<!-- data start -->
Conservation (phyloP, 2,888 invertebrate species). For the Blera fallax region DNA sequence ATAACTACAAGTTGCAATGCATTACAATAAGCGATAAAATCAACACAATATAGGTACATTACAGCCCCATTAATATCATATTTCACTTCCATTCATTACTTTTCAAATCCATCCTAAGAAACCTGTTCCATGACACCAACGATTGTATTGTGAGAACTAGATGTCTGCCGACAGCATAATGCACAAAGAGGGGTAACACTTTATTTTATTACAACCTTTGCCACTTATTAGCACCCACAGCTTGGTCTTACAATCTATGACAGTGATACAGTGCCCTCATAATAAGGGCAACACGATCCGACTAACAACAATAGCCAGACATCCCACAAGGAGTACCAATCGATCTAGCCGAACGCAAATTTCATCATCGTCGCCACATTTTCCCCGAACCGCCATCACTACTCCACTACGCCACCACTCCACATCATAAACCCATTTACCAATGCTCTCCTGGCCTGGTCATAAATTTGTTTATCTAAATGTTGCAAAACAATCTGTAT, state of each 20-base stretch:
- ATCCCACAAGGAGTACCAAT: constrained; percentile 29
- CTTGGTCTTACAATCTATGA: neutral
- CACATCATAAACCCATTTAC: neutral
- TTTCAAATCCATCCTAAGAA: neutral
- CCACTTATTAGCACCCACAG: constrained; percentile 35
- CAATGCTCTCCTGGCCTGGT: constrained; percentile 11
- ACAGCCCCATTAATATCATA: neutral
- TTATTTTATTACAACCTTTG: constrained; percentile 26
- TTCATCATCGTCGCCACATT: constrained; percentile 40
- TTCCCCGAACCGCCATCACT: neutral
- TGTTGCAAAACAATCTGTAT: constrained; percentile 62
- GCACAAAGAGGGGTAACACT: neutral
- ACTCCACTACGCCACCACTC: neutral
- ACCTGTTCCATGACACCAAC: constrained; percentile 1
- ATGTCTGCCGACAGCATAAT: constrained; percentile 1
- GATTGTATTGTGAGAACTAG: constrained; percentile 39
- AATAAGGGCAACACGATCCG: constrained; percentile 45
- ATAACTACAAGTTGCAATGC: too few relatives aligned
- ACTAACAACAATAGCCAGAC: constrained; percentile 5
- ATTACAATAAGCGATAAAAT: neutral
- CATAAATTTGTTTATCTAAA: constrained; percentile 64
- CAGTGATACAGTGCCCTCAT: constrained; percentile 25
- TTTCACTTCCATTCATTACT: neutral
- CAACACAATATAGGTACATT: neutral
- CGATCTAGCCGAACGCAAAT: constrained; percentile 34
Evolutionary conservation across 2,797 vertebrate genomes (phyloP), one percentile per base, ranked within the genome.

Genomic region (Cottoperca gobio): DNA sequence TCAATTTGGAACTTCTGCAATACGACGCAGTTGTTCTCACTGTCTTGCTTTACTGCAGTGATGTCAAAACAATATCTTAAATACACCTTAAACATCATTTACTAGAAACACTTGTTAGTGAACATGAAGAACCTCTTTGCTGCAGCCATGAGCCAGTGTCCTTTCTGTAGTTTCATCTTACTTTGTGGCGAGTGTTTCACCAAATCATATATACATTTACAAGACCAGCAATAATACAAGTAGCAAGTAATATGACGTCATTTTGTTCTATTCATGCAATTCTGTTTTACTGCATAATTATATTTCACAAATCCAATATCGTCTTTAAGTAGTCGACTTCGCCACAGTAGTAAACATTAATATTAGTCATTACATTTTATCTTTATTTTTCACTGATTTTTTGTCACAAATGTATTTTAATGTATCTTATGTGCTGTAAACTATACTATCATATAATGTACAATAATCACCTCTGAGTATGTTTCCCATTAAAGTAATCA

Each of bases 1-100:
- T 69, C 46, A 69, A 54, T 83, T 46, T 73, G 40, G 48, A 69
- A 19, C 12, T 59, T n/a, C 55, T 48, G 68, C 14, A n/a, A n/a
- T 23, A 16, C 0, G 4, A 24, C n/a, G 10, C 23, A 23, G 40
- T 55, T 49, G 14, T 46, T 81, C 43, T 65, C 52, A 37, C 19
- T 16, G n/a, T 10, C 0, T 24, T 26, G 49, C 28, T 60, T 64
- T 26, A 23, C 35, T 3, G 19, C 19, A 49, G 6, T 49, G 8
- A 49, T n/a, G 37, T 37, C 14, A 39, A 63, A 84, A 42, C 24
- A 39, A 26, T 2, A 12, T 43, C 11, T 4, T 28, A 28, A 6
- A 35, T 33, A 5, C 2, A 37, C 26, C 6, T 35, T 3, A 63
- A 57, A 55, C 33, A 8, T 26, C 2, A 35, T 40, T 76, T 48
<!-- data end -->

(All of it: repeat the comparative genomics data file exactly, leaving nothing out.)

Conservation (phyloP, 2,888 invertebrate species). For the Blera fallax region DNA sequence ATAACTACAAGTTGCAATGCATTACAATAAGCGATAAAATCAACACAATATAGGTACATTACAGCCCCATTAATATCATATTTCACTTCCATTCATTACTTTTCAAATCCATCCTAAGAAACCTGTTCCATGACACCAACGATTGTATTGTGAGAACTAGATGTCTGCCGACAGCATAATGCACAAAGAGGGGTAACACTTTATTTTATTACAACCTTTGCCACTTATTAGCACCCACAGCTTGGTCTTACAATCTATGACAGTGATACAGTGCCCTCATAATAAGGGCAACACGATCCGACTAACAACAATAGCCAGACATCCCACAAGGAGTACCAATCGATCTAGCCGAACGCAAATTTCATCATCGTCGCCACATTTTCCCCGAACCGCCATCACTACTCCACTACGCCACCACTCCACATCATAAACCCATTTACCAATGCTCTCCTGGCCTGGTCATAAATTTGTTTATCTAAATGTTGCAAAACAATCTGTAT, state of each 20-base stretch:
- ATCCCACAAGGAGTACCAAT: constrained; percentile 29
- CTTGGTCTTACAATCTATGA: neutral
- CACATCATAAACCCATTTAC: neutral
- TTTCAAATCCATCCTAAGAA: neutral
- CCACTTATTAGCACCCACAG: constrained; percentile 35
- CAATGCTCTCCTGGCCTGGT: constrained; percentile 11
- ACAGCCCCATTAATATCATA: neutral
- TTATTTTATTACAACCTTTG: constrained; percentile 26
- TTCATCATCGTCGCCACATT: constrained; percentile 40
- TTCCCCGAACCGCCATCACT: neutral
- TGTTGCAAAACAATCTGTAT: constrained; percentile 62
- GCACAAAGAGGGGTAACACT: neutral
- ACTCCACTACGCCACCACTC: neutral
- ACCTGTTCCATGACACCAAC: constrained; percentile 1
- ATGTCTGCCGACAGCATAAT: constrained; percentile 1
- GATTGTATTGTGAGAACTAG: constrained; percentile 39
- AATAAGGGCAACACGATCCG: constrained; percentile 45
- ATAACTACAAGTTGCAATGC: too few relatives aligned
- ACTAACAACAATAGCCAGAC: constrained; percentile 5
- ATTACAATAAGCGATAAAAT: neutral
- CATAAATTTGTTTATCTAAA: constrained; percentile 64
- CAGTGATACAGTGCCCTCAT: constrained; percentile 25
- TTTCACTTCCATTCATTACT: neutral
- CAACACAATATAGGTACATT: neutral
- CGATCTAGCCGAACGCAAAT: constrained; percentile 34
Evolutionary conservation across 2,797 vertebrate genomes (phyloP), one percentile per base, ranked within the genome.

Genomic region (Cottoperca gobio): DNA sequence TCAATTTGGAACTTCTGCAATACGACGCAGTTGTTCTCACTGTCTTGCTTTACTGCAGTGATGTCAAAACAATATCTTAAATACACCTTAAACATCATTTACTAGAAACACTTGTTAGTGAACATGAAGAACCTCTTTGCTGCAGCCATGAGCCAGTGTCCTTTCTGTAGTTTCATCTTACTTTGTGGCGAGTGTTTCACCAAATCATATATACATTTACAAGACCAGCAATAATACAAGTAGCAAGTAATATGACGTCATTTTGTTCTATTCATGCAATTCTGTTTTACTGCATAATTATATTTCACAAATCCAATATCGTCTTTAAGTAGTCGACTTCGCCACAGTAGTAAACATTAATATTAGTCATTACATTTTATCTTTATTTTTCACTGATTTTTTGTCACAAATGTATTTTAATGTATCTTATGTGCTGTAAACTATACTATCATATAATGTACAATAATCACCTCTGAGTATGTTTCCCATTAAAGTAATCA

Each of bases 1-100:
- T 69, C 46, A 69, A 54, T 83, T 46, T 73, G 40, G 48, A 69
- A 19, C 12, T 59, T n/a, C 55, T 48, G 68, C 14, A n/a, A n/a
- T 23, A 16, C 0, G 4, A 24, C n/a, G 10, C 23, A 23, G 40
- T 55, T 49, G 14, T 46, T 81, C 43, T 65, C 52, A 37, C 19
- T 16, G n/a, T 10, C 0, T 24, T 26, G 49, C 28, T 60, T 64
- T 26, A 23, C 35, T 3, G 19, C 19, A 49, G 6, T 49, G 8
- A 49, T n/a, G 37, T 37, C 14, A 39, A 63, A 84, A 42, C 24
- A 39, A 26, T 2, A 12, T 43, C 11, T 4, T 28, A 28, A 6
- A 35, T 33, A 5, C 2, A 37, C 26, C 6, T 35, T 3, A 63
- A 57, A 55, C 33, A 8, T 26, C 2, A 35, T 40, T 76, T 48